Let \(\hat{y}_i=\hat{\beta}_0+\hat{\beta}_1 x_i\) be the prediction for \(Y\) based on the \(i\) th value of \(X\). Then \(e_i=y_i-\hat{y}_i\) represents the \(i\) th residual - this is the difference between the \(i\) th observed response value and the \(i\) th response value that is predicted by our linear model. We define the residual sum of squares (RSS) as $\( \mathrm{RSS}=e_1^2+e_2^2+\cdots+e_n^2 \)$

Example 1: Height and Weight

Imagine we have data on the heights and weights of a group of people. We could use simple linear regression to predict the weight of someone based on their height. In this example:

  • The independent variable \(x\) would be height (e.g., in centimeters).

  • The dependent variable \(y\) would be weight (e.g., in kilograms).

  • By analyzing the data, we calculate the values of \(b_0\) (the intercept) and \(b_1\) (the slope).

  • Suppose we find the regression equation to be \(y = 50 + 0.5x\). This means that for every additional centimeter in height, we expect the weight to increase by 0.5 kilograms, starting from 50 kilograms.

Example 2: Hours spent studying vs. Exam score

First, we can visualize the data to understand its distribution and the relationship between x and y

import seaborn as sns
import matplotlib.pyplot as plt
import pandas as pd
import numpy as np

# Sample data: Hours spent studying vs. Exam score
data = {
    'Hours_Studied': [1, 2, 3, 4, 5],
    'Exam_Score': [2, 3, 5, 6, 8]
df = pd.DataFrame(data)

# Plotting the data
sns.scatterplot(data=df, x='Hours_Studied', y='Exam_Score')
plt.xlabel('Hours Studied')
plt.ylabel('Exam Score')
plt.title('Study Hours vs Exam Score')
beta_1, beta_0 = np.polyfit(df.Hours_Studied, df.Exam_Score, 1)
# Print the computed parameters
print(f"Slope: {beta_1}, Intercept: {beta_0}")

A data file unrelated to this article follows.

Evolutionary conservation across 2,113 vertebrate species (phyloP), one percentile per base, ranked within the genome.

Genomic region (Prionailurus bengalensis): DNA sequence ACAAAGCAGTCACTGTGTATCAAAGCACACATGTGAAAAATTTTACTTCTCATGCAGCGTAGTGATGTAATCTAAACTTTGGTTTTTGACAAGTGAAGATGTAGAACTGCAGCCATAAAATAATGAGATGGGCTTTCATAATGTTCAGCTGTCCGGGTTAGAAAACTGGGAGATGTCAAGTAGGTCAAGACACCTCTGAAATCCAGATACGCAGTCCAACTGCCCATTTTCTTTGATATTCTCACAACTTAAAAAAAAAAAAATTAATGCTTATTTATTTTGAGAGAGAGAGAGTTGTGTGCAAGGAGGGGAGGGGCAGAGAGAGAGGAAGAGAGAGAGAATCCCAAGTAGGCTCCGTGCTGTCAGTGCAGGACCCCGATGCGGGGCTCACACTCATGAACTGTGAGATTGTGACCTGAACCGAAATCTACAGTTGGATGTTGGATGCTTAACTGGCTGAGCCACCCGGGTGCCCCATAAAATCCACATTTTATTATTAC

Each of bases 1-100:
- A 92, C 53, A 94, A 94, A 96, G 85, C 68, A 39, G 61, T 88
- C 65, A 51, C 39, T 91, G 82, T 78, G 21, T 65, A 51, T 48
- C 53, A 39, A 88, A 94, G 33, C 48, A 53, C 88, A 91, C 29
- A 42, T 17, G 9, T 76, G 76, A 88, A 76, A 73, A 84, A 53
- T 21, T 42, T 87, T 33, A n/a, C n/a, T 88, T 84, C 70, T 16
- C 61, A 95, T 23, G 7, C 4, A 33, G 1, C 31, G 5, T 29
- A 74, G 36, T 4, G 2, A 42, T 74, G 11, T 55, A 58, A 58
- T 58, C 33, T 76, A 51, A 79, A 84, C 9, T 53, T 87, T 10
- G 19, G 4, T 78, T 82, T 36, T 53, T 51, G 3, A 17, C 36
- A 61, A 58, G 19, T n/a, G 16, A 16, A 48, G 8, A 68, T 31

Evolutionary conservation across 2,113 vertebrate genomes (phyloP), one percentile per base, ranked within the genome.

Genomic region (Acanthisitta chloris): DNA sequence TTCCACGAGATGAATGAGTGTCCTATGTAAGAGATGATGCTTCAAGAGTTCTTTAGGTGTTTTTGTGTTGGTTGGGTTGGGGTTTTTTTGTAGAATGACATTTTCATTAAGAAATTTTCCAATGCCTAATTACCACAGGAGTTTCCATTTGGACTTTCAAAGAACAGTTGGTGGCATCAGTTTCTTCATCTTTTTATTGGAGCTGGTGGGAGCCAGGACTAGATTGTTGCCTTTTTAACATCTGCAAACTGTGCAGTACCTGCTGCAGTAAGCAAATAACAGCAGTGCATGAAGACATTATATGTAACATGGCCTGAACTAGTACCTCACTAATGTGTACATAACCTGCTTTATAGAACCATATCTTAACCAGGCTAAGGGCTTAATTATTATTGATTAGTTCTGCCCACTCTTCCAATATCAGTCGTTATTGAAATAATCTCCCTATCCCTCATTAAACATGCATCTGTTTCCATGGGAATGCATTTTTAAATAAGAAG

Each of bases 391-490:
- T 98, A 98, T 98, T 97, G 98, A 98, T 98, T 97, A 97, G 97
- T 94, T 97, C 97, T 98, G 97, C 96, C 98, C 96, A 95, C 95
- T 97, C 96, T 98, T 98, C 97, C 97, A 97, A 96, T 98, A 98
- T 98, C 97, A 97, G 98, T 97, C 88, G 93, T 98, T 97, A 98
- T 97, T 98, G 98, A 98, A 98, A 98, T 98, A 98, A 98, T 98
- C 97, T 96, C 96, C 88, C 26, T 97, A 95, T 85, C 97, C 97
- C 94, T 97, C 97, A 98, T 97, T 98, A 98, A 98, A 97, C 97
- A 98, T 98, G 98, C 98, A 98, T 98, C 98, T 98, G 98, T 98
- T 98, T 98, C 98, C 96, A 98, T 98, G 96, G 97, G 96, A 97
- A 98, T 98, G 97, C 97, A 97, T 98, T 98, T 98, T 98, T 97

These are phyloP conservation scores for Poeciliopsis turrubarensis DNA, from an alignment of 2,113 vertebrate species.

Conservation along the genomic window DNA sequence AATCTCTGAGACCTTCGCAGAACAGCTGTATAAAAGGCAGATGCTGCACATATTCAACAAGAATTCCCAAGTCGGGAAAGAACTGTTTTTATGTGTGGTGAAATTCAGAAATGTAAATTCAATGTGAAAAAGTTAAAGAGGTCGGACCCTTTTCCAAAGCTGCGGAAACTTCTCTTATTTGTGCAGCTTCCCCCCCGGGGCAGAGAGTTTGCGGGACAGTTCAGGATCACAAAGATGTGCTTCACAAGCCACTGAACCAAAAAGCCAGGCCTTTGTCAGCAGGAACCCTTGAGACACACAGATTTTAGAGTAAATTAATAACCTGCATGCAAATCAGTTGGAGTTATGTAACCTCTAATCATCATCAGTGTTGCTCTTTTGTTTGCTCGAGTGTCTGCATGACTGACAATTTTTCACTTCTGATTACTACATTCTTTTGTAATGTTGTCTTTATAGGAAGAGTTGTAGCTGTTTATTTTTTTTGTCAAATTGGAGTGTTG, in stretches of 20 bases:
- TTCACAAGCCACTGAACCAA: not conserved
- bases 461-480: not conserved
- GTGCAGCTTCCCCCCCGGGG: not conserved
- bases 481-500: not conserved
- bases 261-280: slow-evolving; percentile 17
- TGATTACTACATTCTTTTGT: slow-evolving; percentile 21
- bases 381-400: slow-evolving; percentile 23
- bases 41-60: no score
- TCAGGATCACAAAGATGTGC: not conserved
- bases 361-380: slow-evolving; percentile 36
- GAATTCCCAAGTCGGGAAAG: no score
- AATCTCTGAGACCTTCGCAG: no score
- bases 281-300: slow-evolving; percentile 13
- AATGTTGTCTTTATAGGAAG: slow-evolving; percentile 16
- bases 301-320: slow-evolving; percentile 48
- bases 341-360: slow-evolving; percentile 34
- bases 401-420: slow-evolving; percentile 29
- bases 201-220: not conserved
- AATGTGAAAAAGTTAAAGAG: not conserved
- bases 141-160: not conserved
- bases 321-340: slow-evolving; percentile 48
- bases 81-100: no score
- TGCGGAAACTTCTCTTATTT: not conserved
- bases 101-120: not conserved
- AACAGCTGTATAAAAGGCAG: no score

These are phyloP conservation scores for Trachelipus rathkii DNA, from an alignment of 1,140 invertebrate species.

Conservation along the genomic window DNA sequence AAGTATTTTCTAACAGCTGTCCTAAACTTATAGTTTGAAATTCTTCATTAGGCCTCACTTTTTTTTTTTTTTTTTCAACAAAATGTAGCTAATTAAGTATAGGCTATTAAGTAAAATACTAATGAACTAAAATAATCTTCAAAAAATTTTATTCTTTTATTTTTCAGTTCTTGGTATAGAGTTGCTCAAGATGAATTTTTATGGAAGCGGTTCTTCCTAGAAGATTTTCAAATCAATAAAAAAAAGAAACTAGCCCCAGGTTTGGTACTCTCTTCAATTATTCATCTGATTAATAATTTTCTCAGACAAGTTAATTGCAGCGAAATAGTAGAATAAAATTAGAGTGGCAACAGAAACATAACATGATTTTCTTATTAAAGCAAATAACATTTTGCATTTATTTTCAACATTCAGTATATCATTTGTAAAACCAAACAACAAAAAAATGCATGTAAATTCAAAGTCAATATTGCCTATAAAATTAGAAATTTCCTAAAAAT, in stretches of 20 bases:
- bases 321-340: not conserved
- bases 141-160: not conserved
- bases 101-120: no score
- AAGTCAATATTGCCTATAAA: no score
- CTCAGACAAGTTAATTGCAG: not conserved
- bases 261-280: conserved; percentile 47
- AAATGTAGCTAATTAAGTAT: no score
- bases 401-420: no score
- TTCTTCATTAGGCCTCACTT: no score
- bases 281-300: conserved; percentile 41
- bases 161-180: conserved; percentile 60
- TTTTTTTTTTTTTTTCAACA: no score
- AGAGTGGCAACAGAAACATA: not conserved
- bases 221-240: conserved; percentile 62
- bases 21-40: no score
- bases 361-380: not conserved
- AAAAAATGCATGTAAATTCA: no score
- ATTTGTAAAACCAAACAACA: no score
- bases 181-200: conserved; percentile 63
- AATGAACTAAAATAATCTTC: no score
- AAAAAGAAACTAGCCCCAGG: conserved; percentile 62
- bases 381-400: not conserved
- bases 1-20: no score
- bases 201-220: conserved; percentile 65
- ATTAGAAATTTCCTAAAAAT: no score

regression_line = beta_0 + beta_1 * df.Hours_Studied

# Plot original data points
sns.scatterplot(x=df.Hours_Studied, y=df.Exam_Score)

# Plot regression line
plt.plot(df.Hours_Studied, regression_line, color='red')

plt.xlabel('Years of Experience')
Slope: 1.4999999999999998, Intercept: 0.3000000000000001
import torch
import torch.nn as nn
import torch.optim as optim

# Preparing the data
X = torch.tensor(df['Hours_Studied'].values, dtype=torch.float32).view(-1, 1)
Y = torch.tensor(df['Exam_Score'].values, dtype=torch.float32).view(-1, 1)

# Defining the linear regression model
model = nn.Linear(in_features=1, out_features=1)

# Loss function and optimizer
criterion = nn.MSELoss()
optimizer = optim.SGD(model.parameters(), lr=0.01)

# Training the model
epochs = 500
for epoch in range(epochs):
    # Zero the gradients
    # Forward pass
    outputs = model(X)
    loss = criterion(outputs, Y)
    # Backward and optimize
    if (epoch+1) % 100 == 0:
        print(f'Epoch [{epoch+1}/{epochs}], Loss: {loss.item()}')

# Coefficients
print('Estimated coefficients:')
print('Weight:', model.weight.item())
print('Bias:', model.bias.item())
Epoch [100/500], Loss: 0.06318604946136475
Epoch [200/500], Loss: 0.06161843612790108
Epoch [300/500], Loss: 0.06082212179899216
Epoch [400/500], Loss: 0.06041758134961128
Epoch [500/500], Loss: 0.06021212413907051
Estimated coefficients:
Weight: 1.4905762672424316
Bias: 0.33402296900749207


In simple linear regression, the Least Squares Method is used to find the values of the coefficients \(\beta_0\) and \(\beta_1\) that minimize the sum of the squared differences between the observed values and the values predicted by the linear model. The sum of squared differences, also known as the sum of squared residuals (SSR), is given by:

\[ SSR = \sum_{i=1}^{n} (y_i - \hat{y_i})^2 \]

where \(y_i\) are the observed values, \(\hat{y_i}\) are the predicted values, and \(n\) is the number of observations. The predicted values are calculated using the linear model equation:

\[ \hat{y_i} = \beta_0 + \beta_1x_i \]